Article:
* Note: These companies are not only some of the largest, but also some of the most influential in their industry. Take Visa, for example, one of the top 10 companies in the S&P 500; Visa revolutionized the e-commerce industry by creating "Click to Pay" allowing customers who use a Visa credit/debit card to no longer have to enter 16-digit primary account numbers, look up passwords or fill out long forms when checking out online.
Dow Jones Industrial Average
The Dow Jones Industrial Average (DJIA), the second oldest U.S. stock index in the world, contains 30 hand-picked large publicly-traded companies in the United States. The 30 stocks are exclusively hand-picked by two experts at The Wall Street Journal and three experts at S&P Global (Dow Jones parent company). The DJIA has a more narrow focus of the United States stock market than the S&P 500; DJIA focuses purely on blue-chip companies (well-known, well-established, and well-funded).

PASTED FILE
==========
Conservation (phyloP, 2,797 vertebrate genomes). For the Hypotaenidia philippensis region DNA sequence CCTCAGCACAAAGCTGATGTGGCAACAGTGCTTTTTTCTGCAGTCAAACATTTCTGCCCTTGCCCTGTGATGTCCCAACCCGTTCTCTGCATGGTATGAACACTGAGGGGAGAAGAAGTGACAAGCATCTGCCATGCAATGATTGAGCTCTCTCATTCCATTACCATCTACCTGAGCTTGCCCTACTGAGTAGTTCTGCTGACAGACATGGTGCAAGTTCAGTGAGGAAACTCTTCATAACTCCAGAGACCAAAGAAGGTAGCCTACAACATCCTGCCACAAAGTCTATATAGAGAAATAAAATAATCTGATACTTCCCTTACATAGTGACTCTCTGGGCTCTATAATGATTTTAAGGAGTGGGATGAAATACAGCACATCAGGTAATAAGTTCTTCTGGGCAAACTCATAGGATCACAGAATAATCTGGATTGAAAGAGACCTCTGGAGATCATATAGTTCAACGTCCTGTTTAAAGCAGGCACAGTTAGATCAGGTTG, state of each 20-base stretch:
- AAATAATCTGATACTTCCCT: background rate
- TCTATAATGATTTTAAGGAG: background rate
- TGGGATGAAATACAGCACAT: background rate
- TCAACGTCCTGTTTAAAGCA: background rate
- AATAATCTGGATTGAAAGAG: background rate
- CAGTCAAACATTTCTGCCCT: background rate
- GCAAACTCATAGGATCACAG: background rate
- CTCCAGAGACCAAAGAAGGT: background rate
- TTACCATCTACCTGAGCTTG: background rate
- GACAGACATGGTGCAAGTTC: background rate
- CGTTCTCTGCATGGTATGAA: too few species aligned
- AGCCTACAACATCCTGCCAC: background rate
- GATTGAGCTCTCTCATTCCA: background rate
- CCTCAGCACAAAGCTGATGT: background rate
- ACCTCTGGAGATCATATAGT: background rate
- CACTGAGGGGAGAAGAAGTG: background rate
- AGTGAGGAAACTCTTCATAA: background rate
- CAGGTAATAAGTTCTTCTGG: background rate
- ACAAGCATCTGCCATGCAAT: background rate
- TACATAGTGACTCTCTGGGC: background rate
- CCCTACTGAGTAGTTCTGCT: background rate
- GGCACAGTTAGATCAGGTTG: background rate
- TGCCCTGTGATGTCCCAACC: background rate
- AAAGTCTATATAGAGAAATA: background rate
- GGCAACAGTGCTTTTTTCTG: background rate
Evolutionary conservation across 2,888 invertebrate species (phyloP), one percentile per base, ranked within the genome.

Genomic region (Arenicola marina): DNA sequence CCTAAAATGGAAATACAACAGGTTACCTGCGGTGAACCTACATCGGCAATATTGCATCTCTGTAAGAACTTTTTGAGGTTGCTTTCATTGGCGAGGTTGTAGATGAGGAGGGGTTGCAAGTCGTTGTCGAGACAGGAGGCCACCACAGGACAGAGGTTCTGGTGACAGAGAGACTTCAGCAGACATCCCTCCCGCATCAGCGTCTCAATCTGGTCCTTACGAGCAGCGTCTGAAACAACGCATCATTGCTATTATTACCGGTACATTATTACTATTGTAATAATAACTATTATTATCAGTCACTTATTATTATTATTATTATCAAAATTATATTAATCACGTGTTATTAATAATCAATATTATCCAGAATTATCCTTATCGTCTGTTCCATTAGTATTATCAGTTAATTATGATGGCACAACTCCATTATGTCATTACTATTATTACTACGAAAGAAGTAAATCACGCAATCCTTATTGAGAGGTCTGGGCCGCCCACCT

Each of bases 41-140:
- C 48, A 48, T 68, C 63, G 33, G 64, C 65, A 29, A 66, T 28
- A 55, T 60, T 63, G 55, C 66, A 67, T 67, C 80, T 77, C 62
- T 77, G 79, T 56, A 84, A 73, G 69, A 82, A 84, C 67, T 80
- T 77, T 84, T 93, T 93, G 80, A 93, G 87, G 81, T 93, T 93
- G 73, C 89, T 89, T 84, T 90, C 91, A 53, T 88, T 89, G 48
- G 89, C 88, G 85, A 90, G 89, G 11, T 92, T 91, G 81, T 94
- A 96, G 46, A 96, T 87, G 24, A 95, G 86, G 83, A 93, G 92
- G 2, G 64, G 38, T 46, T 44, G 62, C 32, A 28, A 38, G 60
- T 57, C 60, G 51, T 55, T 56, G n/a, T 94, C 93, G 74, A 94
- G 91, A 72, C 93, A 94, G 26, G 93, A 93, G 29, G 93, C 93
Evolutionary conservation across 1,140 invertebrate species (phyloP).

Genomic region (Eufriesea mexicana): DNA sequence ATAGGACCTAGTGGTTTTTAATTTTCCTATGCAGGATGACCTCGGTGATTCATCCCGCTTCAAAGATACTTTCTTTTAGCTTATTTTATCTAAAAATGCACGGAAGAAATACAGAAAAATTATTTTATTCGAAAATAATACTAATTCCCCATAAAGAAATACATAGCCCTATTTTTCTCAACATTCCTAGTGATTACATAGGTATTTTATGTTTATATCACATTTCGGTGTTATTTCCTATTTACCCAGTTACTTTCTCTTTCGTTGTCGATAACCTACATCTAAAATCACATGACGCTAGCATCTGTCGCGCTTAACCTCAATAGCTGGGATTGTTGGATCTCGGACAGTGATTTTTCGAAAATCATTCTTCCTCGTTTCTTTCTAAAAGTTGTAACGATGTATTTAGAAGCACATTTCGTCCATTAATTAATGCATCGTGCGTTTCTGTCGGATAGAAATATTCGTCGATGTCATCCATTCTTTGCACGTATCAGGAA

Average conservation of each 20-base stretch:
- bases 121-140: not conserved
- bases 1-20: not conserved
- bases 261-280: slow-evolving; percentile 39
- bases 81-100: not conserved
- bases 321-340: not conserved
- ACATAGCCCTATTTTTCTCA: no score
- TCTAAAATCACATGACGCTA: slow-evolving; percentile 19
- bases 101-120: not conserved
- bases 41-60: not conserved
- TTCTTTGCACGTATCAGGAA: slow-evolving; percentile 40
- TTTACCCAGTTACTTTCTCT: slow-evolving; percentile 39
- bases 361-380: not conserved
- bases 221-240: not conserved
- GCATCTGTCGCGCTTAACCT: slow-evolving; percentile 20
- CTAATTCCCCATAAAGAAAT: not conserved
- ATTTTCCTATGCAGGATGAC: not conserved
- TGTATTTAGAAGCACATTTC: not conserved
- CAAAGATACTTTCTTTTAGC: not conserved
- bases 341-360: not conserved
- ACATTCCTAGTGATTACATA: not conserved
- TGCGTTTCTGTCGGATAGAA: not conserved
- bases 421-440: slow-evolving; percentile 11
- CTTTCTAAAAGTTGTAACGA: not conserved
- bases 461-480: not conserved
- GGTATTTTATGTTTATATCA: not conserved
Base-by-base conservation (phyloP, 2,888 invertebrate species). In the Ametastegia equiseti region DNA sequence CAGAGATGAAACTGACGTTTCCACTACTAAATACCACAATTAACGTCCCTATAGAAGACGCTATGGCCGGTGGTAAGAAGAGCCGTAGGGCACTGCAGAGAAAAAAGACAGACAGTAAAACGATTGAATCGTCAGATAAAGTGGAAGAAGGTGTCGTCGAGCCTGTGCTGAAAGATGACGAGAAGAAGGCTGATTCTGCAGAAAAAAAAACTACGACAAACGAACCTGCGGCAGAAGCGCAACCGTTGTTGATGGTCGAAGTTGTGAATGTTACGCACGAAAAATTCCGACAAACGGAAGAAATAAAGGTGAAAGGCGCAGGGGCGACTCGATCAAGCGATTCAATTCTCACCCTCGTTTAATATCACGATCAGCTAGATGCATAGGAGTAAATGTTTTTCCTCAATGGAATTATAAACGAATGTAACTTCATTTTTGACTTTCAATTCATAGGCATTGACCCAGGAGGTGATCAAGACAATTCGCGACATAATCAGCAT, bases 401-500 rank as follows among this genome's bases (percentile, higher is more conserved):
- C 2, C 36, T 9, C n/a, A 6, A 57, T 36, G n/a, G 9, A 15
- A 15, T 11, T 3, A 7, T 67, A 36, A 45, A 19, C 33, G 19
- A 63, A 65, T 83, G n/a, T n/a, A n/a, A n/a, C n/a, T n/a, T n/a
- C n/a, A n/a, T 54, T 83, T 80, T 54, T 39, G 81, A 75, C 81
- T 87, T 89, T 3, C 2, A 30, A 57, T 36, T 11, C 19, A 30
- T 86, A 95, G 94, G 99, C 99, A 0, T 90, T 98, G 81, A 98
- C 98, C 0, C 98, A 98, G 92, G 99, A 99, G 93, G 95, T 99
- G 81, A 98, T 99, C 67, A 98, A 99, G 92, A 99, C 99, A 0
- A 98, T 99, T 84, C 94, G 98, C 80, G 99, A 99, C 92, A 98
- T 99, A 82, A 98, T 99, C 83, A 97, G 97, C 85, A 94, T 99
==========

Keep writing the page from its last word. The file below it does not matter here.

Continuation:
The top five companies in the Dow Jones include:
The Dow is constantly evolving as other indices are as well. The Dow used to contain a large portion of manufacturing companies, but over time has evolved towards the inclusion of Information Technology (Salesforce.com) and Health Care (UnitedHealth Group and Amgen).
These hand-picked companies are in line with current and future economic trends, giving it importance as one of the top three followed stock market indices in the United States.
While the S&P 500 covers 11 sectors, the Dow Jones covers only 9 of these, excluding transportation and utilities from their index. The reason why the DJIA excludes these two industries is because the transportation and utilities industries each have their own indices. 🤯